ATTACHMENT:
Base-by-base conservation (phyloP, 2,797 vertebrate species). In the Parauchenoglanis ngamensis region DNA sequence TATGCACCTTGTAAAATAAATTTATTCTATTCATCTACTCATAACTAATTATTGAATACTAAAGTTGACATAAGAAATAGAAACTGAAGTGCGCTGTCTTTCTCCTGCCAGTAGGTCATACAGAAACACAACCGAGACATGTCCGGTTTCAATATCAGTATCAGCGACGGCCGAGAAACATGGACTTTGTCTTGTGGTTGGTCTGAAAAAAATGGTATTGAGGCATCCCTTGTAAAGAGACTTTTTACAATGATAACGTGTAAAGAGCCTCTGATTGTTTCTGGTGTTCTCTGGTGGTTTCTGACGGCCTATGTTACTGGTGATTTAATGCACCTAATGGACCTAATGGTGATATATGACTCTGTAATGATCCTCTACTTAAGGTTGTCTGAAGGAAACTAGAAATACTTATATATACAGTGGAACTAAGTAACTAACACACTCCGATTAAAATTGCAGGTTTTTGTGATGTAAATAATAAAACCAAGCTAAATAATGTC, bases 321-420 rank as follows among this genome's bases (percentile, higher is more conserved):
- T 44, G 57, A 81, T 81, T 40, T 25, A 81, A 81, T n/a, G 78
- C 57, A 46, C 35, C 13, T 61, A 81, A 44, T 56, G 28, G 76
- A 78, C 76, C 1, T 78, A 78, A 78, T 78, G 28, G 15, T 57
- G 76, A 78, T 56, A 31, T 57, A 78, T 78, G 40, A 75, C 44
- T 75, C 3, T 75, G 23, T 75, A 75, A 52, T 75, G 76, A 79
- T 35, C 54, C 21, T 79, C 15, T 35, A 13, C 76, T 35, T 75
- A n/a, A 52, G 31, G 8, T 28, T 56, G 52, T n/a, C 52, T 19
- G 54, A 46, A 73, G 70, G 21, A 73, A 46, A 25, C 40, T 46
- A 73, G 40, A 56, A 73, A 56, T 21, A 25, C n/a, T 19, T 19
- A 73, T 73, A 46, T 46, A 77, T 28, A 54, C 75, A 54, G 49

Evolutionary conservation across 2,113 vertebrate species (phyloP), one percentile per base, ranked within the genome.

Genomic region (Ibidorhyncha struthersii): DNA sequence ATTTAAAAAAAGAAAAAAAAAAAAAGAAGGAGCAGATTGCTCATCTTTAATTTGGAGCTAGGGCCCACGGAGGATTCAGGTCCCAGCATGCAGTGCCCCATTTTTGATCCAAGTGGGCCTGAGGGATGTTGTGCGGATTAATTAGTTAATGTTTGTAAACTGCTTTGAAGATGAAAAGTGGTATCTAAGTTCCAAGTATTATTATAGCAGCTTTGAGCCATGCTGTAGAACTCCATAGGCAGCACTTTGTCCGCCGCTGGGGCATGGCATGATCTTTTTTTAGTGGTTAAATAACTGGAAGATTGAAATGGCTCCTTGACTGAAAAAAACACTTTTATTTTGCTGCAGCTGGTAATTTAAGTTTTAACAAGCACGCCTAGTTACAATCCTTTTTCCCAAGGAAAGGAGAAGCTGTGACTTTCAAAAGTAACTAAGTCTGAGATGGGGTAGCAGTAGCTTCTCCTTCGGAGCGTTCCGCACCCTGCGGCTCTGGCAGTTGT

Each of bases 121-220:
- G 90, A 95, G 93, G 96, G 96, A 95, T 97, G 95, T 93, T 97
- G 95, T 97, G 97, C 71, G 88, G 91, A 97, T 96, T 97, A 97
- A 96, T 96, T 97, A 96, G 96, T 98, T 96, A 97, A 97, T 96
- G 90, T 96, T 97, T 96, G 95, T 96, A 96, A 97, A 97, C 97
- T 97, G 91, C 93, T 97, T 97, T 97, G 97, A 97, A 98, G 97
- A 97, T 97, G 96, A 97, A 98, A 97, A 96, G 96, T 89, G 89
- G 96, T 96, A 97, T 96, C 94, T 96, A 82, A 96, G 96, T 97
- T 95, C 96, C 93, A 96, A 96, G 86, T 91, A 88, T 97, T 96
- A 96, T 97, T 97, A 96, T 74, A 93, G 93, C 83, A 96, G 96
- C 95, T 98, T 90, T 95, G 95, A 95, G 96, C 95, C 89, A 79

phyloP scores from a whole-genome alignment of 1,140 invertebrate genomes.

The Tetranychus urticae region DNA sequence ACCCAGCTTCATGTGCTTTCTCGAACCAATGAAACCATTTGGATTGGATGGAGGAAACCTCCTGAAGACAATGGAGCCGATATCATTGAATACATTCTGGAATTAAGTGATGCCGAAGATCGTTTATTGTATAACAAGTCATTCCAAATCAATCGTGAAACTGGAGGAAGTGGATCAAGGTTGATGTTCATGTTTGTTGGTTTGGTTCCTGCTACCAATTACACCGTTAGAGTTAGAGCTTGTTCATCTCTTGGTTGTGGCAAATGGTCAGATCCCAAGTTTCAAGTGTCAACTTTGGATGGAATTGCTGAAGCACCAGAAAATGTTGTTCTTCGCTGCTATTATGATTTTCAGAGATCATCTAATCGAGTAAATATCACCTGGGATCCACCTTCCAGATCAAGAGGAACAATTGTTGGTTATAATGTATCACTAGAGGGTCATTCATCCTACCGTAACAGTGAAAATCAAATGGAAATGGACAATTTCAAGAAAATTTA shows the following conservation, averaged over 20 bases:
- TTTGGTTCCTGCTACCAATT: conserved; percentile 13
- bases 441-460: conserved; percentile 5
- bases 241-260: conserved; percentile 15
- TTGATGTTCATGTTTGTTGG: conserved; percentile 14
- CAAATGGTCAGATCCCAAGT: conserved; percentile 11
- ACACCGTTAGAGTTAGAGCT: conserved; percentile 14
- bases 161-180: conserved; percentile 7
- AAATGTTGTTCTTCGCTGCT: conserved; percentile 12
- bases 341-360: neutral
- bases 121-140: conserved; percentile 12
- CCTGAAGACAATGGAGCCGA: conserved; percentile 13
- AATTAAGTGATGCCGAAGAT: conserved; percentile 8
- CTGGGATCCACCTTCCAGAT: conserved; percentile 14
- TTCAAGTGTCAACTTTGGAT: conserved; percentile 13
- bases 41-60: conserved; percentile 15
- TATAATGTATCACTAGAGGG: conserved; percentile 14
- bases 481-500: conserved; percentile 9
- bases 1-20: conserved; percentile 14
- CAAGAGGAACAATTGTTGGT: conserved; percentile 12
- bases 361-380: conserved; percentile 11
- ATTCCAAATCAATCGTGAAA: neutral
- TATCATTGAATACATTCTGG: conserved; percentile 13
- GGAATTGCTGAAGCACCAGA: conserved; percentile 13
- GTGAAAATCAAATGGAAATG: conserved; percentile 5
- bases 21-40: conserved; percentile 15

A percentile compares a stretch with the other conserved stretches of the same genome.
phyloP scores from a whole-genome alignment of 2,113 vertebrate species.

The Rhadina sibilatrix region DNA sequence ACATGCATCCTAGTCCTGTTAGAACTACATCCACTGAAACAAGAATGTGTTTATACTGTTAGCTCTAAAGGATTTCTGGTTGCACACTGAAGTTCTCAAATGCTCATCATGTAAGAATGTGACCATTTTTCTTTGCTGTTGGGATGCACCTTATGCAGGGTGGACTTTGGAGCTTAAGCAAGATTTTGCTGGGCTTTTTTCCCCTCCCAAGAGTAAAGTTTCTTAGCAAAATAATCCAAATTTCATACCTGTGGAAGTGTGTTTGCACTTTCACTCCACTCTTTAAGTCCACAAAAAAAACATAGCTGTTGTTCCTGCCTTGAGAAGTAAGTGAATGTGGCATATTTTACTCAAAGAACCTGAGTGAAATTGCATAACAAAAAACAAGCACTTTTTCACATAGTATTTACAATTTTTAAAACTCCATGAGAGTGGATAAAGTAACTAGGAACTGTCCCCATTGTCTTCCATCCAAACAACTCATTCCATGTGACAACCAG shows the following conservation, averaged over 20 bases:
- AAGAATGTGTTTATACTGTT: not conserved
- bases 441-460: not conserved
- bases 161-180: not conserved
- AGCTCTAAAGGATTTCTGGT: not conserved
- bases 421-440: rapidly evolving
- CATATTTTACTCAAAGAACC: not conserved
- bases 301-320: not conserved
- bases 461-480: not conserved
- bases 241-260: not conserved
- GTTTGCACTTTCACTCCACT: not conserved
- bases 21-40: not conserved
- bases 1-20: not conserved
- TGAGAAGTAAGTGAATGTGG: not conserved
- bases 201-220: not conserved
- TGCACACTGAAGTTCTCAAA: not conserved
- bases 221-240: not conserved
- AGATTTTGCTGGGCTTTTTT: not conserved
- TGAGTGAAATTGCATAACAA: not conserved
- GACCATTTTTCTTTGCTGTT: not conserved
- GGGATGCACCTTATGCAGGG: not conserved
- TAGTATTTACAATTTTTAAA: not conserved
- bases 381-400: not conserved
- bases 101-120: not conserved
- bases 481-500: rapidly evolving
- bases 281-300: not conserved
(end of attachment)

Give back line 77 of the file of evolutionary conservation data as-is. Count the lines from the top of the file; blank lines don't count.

- bases 101-120: not conserved